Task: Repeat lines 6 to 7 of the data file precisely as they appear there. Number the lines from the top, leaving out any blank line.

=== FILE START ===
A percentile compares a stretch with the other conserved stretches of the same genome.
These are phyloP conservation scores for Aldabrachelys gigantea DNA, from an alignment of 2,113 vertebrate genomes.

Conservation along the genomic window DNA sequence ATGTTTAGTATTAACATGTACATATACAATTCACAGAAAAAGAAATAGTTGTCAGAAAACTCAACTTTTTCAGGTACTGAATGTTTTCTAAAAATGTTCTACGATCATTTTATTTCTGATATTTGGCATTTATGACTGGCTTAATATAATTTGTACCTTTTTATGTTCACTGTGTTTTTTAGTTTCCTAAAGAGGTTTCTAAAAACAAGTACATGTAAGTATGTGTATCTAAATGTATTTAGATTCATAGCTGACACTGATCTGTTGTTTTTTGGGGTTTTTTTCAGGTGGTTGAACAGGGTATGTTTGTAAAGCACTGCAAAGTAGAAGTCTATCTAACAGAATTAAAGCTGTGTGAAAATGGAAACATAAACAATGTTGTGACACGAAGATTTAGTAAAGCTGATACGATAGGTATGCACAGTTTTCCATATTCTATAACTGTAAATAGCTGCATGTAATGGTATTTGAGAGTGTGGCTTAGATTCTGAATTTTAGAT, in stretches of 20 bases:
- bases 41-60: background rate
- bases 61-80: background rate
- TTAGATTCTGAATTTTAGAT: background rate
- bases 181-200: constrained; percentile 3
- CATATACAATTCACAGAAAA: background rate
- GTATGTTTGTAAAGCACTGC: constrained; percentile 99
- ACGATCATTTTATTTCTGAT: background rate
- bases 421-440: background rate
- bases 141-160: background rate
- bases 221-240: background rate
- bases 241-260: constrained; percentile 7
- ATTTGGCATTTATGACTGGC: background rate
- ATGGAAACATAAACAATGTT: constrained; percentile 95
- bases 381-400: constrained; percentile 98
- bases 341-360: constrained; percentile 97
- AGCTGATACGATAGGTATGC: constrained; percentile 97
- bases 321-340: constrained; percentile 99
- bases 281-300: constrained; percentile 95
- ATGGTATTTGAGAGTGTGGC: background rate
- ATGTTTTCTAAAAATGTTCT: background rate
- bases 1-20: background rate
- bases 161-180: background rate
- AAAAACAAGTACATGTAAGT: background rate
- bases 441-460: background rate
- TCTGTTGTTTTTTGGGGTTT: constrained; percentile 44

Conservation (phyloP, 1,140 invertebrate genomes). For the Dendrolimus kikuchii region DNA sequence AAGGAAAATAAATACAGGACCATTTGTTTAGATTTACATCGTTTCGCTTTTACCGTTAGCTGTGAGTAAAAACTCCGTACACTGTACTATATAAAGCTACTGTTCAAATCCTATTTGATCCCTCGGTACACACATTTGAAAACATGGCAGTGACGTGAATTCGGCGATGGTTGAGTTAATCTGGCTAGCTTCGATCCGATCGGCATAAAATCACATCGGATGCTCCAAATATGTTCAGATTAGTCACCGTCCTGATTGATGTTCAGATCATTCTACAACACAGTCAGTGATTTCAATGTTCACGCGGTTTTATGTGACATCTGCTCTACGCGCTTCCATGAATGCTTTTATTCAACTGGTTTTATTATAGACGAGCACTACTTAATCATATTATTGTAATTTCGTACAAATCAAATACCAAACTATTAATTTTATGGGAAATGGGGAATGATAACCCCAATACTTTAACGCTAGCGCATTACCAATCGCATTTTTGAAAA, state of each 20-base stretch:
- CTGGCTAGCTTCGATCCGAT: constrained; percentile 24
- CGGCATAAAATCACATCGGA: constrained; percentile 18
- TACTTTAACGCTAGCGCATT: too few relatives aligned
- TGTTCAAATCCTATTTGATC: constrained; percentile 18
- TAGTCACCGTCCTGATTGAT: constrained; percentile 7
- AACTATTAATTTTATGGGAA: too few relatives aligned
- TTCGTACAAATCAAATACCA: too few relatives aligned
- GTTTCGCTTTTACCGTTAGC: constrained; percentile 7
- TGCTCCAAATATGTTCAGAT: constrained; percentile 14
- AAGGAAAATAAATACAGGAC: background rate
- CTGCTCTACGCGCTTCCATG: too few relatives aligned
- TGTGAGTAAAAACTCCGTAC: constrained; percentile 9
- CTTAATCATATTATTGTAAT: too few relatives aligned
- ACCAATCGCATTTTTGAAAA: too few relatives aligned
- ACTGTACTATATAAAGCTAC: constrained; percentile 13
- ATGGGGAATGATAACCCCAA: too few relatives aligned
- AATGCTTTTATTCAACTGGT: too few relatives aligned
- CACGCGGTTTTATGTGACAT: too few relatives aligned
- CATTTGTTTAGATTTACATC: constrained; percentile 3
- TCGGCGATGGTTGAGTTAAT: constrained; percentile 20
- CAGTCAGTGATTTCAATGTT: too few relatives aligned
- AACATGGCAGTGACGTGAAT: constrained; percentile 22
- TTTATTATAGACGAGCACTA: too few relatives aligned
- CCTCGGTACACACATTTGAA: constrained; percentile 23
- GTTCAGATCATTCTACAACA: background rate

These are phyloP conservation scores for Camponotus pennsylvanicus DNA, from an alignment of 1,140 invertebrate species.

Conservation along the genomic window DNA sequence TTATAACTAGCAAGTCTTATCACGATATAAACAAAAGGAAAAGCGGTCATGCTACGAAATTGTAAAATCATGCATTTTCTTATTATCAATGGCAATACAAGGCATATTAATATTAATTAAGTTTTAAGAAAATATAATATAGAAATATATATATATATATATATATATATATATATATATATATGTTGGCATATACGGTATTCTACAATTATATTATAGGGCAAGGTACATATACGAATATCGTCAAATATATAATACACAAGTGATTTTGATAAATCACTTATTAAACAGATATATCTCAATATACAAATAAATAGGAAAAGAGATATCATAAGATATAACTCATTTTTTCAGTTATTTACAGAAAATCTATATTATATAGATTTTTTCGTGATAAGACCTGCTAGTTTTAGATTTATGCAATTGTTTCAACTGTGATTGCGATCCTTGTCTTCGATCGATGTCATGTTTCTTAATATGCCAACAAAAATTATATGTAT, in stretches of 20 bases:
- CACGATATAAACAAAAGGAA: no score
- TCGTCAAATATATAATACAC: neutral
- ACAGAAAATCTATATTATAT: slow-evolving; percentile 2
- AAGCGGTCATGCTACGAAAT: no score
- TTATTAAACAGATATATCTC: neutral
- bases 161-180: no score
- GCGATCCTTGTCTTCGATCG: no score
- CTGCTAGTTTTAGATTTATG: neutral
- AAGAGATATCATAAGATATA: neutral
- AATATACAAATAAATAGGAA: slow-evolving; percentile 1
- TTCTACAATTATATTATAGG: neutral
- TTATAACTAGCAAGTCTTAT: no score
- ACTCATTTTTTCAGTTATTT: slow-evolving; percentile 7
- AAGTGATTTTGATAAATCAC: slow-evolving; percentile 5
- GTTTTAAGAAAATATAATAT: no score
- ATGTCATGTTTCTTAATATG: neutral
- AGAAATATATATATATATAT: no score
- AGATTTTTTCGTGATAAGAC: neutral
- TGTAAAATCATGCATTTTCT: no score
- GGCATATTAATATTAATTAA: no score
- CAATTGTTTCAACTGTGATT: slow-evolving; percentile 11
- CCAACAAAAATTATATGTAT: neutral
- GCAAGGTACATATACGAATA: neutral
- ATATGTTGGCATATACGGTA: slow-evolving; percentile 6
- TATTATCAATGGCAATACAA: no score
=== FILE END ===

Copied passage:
- TTAGATTCTGAATTTTAGAT: background rate
- bases 181-200: constrained; percentile 3